The biggest change to the NSW tenancy legislation since 2010

Property management

The NSW Parliament recently passed the Residential Tenancies Amendment (Review) Bill 2018, in a move to give tenants more powers and protection, including minimum standards for properties, and the ability for tenants to make minor alterations to a rental property.

The reforms mirror similar changes to legislation in Victoria and Queensland, with a definite trend toward giving tenants more security when they live in rented accomodation.

If you are a property investor, read this article to find out what the new legislation means for your obligations as a landlord and your relationship with your tenants.

Summarising the changes to the Residential Tenancies Act 2010

NSW Residential Tenancies Act 2010

To summarise, the changes to the Residential Tenancies Act 2010 focus on:

  • The ability for tenants to make minor alterations to a rental property
  • A new minimum standard for properties
  • The ability for tenants to get rectification orders from Fair Trading for repairs
  • Restricting rent increases to one a year for periods less than 12 months
  • Protection for victims of domestic violence to break a lease without incurring a penalty
  • Mandatory set fees for breaking a fixed-term lease early

Let’s take a look at these individually, and what impact they could have on landlords.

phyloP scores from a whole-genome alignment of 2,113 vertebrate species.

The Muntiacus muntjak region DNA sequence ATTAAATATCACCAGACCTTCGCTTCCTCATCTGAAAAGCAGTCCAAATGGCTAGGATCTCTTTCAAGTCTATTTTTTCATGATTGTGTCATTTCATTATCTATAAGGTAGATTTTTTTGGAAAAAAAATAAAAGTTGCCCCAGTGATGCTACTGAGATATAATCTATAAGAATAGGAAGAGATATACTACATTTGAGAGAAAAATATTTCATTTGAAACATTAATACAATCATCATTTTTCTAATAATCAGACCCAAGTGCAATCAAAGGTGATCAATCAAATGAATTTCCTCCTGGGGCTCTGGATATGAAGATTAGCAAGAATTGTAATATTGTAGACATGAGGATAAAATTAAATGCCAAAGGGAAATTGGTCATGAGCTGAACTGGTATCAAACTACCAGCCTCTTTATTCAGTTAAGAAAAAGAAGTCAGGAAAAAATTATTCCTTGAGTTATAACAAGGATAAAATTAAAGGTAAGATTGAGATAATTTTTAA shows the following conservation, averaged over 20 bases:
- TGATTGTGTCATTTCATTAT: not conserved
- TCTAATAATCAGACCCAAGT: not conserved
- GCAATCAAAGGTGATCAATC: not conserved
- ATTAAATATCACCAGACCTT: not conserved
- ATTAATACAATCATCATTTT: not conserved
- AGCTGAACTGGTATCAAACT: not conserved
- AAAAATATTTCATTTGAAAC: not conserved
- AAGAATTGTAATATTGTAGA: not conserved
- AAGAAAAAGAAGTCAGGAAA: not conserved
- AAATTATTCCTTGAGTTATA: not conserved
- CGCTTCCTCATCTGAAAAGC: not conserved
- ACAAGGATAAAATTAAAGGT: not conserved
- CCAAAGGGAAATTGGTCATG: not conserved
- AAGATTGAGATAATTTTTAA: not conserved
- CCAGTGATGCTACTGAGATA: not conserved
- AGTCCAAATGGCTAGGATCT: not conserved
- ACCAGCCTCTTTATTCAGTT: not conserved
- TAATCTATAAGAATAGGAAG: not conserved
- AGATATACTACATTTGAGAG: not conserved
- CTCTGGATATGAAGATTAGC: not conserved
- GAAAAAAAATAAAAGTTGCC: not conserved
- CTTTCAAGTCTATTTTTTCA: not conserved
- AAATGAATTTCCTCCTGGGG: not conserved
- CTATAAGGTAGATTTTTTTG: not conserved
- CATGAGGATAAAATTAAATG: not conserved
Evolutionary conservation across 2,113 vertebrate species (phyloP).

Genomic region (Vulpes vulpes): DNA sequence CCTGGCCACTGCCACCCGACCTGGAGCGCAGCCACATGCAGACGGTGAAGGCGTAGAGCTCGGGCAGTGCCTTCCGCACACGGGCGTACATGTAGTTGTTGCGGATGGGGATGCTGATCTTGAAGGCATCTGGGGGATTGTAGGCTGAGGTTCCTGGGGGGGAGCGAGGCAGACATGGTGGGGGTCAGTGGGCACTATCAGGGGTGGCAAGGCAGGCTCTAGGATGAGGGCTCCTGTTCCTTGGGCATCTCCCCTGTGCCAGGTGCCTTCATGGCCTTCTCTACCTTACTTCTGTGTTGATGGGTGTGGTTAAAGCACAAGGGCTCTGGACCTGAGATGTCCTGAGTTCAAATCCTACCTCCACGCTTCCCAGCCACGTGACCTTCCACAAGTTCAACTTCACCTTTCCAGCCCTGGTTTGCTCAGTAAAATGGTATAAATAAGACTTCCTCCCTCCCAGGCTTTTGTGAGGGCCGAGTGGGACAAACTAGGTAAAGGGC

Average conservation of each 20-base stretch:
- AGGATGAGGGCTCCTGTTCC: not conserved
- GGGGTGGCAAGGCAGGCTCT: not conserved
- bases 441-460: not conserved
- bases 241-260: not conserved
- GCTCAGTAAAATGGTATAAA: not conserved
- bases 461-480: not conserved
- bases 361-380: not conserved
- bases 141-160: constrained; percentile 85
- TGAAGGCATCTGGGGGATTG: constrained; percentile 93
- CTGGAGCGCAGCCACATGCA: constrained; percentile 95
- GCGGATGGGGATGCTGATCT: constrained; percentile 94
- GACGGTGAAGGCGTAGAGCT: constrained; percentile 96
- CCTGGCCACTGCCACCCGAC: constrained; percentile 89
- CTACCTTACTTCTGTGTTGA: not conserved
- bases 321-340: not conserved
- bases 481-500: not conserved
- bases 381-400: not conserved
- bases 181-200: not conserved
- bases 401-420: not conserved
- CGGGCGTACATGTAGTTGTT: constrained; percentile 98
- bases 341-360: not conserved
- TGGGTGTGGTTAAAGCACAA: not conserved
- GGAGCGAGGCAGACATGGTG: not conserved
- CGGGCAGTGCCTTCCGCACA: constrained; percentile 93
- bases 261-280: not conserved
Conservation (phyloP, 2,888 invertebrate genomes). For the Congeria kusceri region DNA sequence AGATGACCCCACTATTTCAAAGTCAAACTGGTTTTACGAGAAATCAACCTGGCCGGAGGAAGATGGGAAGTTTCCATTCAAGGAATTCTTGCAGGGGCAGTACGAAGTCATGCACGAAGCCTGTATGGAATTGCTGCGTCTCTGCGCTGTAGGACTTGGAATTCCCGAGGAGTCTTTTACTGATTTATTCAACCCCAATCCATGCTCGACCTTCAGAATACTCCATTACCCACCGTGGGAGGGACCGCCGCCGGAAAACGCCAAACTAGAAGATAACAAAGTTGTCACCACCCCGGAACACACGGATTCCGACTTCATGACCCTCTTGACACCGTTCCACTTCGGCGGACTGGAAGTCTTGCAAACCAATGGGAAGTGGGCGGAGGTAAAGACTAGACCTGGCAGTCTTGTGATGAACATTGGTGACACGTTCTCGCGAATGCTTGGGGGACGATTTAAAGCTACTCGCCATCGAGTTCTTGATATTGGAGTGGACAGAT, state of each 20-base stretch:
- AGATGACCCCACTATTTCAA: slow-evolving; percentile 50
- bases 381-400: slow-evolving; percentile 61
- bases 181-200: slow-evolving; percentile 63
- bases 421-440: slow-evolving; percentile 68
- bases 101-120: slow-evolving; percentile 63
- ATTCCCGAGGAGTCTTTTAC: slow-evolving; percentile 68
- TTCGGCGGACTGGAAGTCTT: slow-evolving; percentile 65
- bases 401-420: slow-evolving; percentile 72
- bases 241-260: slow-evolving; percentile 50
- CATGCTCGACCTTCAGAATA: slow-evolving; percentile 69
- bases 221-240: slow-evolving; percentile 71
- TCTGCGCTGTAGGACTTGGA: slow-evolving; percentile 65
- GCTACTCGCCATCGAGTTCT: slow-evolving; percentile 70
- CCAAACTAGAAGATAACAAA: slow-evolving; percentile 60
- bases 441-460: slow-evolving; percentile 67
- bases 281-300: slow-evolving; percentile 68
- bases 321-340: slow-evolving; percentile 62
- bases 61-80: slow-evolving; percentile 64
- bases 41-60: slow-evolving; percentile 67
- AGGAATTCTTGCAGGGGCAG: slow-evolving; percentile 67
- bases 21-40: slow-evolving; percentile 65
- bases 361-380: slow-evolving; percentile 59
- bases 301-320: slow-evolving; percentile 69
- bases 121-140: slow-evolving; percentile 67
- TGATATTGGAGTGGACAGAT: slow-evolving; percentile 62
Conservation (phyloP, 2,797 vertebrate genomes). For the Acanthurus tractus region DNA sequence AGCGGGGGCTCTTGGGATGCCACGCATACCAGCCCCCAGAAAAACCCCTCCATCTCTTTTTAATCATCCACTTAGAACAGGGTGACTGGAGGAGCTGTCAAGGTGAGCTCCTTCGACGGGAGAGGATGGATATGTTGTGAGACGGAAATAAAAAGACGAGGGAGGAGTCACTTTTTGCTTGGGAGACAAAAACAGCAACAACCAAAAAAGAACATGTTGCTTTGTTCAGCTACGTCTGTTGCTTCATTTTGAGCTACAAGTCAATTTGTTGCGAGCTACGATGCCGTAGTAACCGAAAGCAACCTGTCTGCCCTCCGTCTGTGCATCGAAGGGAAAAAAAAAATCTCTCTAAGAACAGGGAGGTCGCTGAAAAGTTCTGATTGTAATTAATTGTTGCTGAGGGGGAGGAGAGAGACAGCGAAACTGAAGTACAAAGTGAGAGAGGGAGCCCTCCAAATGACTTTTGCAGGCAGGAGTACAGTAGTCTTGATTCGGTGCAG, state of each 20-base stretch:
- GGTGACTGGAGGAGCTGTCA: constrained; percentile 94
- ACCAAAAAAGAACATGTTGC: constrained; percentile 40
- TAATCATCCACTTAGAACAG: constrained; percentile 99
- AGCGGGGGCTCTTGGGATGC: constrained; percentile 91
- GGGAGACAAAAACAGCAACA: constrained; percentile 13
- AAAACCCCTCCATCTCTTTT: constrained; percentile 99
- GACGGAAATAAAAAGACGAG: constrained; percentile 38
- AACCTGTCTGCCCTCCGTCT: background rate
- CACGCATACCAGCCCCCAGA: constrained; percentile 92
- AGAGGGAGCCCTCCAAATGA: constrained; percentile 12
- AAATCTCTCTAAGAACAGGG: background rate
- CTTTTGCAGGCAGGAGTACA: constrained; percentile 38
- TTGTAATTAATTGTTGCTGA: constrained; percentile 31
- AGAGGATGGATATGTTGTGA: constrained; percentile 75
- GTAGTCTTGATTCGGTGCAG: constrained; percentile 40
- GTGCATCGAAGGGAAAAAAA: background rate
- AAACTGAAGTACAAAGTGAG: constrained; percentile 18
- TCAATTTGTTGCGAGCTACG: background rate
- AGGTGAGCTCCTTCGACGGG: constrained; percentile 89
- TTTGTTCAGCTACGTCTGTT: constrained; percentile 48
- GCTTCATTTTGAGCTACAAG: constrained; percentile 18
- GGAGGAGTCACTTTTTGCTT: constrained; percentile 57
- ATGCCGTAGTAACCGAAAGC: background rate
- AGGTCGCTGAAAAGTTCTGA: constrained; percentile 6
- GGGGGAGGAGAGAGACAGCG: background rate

Minor alterations to a rental property

Tenants can make minor alterations to a property without requesting permission from you. This includes small modifications like putting picture hooks into walls – though they are obliged to rectify these when they terminate the lease and move.

Minimum standards for rented properties

There are also seven new requirements that must be met before a property can be rented out. These conditions must also be met for the duration of the tenancy. These include that the property:

  1. Is structurally sound
  2. Has adequate natural or artificial lighting in each room, except storage rooms or garages
  3. Has adequate ventilation
  4. Is supplied with electricity or gas and have adequate electricity or gas outlets for lighting, heating and appliances
  5. Has adequate plumbing and drainage
  6. Is connected to a water supply with hot and cold water for drinking, washing and cleaning
  7. Contains bathroom facilities, including toilet and washing facilities, which allows user privacy
rental property requirements

Rectification orders from NSW Fair Trading

One of the amendments to the legislation is the ability of NSW Fair Trading to issue a rectification order to resolve disputes between tenants and landlords over repairs and maintenance and property damage caused by tenants.

Practically speaking this would occur when a dispute arises between you and your tenant that cannot be settled. Fair Trading then mediates, and if they are unable to resolve the matter they can issue a rectification order directing who is responsible for making payment, typically by a due date.

Read: When things go wrong – dispute resolution and avoiding tribunal

Rent increases pegged